Change UK have the media profile, but it is Renew who have impressed on the ground
The park was empty. Empty that is but for one person stood on a wall.
This is not your typical scene in Newport. Yet, this was not your typical by-election campaign. The angle provided from the elevated if wobbly position was perfect to get a photograph of the Renew Party’s aeroplane flying high above the city skyline.
I’d been tipped off about the fly-past plan the day before. Earlier, I’d been sceptical about Renew’s plans to deploy digital ad-vans around the constituency, so when a plane was mentioned my eyebrows raised almost to the same altitude.
From this introduction it might be easy to presume that Renew’s venture to Newport West was heavy on electoral gimmicks, and that would not be entirely inaccurate, but there was both purpose and depth to their campaign.
Renew had just five weeks to get noticed. Even the vastly knowledgeable commentator Vaughan Roderick described Renew as “a new one on me”. Well Vaughan, you were not alone.
And that is what makes the Newport West experience of Renew so interesting – this constituency had an insight into a new party something the rest of the country is largely unaware of.
And Renew’s success in Newport West suggest that it may be this party, rather than The Independent Group/Change UK, which will provide a real centrist alternative in UK politics.
While Change UK decided not to contest Newport West at all, it was Renew’s by-election know-how that made an impression on me.
Small parties contesting by-elections are commonplace. Typically, such a campaign involves a handful of volunteers handing out flyers in the high street. They don’t know whether the people taking the leaflets are constituents or not and have no idea how to contact them again or to turn out supporters on election day.
That was what I expected of Renew. But what was to follow changed my opinion – this was a serious campaign which understood the need to canvass comprehensively and build a database of voting intentions.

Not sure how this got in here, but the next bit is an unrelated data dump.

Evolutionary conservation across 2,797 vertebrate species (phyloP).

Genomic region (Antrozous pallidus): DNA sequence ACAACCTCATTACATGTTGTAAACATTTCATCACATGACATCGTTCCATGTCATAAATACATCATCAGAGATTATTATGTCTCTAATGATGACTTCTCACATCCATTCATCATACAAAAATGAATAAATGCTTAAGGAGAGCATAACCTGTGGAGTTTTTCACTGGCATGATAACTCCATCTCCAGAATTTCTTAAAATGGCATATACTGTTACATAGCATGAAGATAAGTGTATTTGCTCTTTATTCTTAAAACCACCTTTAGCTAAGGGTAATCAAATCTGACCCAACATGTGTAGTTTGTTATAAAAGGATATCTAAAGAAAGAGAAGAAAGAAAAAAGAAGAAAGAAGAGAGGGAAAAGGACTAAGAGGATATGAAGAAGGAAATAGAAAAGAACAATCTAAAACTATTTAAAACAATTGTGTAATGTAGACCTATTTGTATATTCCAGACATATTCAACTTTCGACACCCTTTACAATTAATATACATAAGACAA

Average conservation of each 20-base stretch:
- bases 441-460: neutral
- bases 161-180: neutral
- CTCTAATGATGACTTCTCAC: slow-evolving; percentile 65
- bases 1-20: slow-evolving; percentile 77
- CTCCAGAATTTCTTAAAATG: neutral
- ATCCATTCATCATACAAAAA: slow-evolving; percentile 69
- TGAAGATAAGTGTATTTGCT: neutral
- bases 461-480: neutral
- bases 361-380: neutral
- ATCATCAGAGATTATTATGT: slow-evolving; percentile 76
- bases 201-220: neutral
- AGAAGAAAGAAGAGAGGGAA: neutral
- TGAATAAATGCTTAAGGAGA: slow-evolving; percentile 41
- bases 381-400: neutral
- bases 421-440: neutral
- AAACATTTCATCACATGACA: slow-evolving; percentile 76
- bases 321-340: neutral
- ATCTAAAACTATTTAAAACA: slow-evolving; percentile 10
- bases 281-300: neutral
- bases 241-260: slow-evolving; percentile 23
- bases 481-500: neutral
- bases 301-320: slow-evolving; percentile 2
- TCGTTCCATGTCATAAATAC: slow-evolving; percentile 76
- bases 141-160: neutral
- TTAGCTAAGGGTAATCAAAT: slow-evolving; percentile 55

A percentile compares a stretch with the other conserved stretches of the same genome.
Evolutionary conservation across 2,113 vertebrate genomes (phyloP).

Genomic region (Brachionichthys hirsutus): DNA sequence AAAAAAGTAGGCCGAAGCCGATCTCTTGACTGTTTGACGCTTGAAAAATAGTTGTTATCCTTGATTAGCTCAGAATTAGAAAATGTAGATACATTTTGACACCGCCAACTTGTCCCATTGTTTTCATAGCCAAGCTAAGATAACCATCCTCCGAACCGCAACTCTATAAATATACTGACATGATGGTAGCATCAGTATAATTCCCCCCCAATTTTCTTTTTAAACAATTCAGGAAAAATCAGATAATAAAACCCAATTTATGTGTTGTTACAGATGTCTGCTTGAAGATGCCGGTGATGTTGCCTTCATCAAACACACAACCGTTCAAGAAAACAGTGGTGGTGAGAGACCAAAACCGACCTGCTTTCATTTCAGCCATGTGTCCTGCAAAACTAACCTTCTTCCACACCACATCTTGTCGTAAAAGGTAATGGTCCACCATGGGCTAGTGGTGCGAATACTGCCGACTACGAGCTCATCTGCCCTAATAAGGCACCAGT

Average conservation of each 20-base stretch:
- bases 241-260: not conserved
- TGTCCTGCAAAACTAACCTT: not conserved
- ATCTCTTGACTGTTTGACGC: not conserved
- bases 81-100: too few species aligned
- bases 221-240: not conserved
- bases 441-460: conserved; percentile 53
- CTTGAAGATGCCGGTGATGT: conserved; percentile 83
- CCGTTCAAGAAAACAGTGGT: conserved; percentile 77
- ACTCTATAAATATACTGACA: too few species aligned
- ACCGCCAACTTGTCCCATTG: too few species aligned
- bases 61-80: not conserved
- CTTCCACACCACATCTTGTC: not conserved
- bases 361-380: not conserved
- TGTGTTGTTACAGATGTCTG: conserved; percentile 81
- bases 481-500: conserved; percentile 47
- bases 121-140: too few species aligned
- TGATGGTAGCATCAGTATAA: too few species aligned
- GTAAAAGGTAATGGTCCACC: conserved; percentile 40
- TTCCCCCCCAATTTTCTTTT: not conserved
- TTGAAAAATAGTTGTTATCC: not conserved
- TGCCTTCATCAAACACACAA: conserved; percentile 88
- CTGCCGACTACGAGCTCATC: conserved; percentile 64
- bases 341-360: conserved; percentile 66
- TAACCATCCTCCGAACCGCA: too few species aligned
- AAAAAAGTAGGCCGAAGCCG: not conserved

I understand that a former Labour campaign manager in their team co-ordinates this aspect.
Yes, there were errors and too much campaign time was spent on arranging hustings because no one else was doing so.
However, parties who have fought thousands of elections are also prone to mistakes. Indeed, in Newport West the Lib Dems put out a leaflet with the wrong election date on it.
There were also questions about just what the party stood for. One Green Party supporter likened Renew to Fyre Festival – Renew had no policies just as Fyre Festival had no toilets.
But this attack didn’t really add up. Anyone prepared to spend a few minutes on the Renew website can see a considerable level of thought on policy. Though, more detail will be needed as we approach devolved elections.
There were also questions as to whether Renew had any real roots in Newport West or had just parachuted in to the first by-election that came along.
A friend and former Plaid Cymru candidate dubbed the party “London Renew”. In one sense he had a point. There was the unmistakable air of the metropolitan about the leading figures in the party.
And yet, I really got the impression that those same people understood the need to be more than that.
Deputy Leader James Clarke decamped to Newport for the duration of the campaign. Only on the very warmest of spring days was he seen without his recently acquired Newport County scarf.
Much of the rest of the Renew Party’s head office relocated to a house they’d rented in the city for the final ten days or so of the campaign.
Yes, we can observe the London-centricity of where they come from, but I don’t think we can criticise the commitment of a party that moves its whole operation to the location of a by-election for the campaign.
Furthermore, this was not a parachute campaign. The campaign know-how might have come along the M4, but the candidate was from Ponthir, just in the neighbouring Monmouth constituency.
One would not expect a party to have a nationwide network of associations and activists when it was established in February 2018.
Ultimately, however, the most impressive thing about Renew was that they won 879 votes, 3.7% of the total.
That may not seem like much, but just 306 votes separated 4th place from 7th which put Renew at the tail end of a group including established parties Plaid Cymru, the Lib Dems and Greens.
We should not pretend that 3.7% in a first by-election is upending the political establishment. That would be ridiculous, but in context, it is a respectable result.
It took UKIP 17 by-elections before it polled at or above this figure.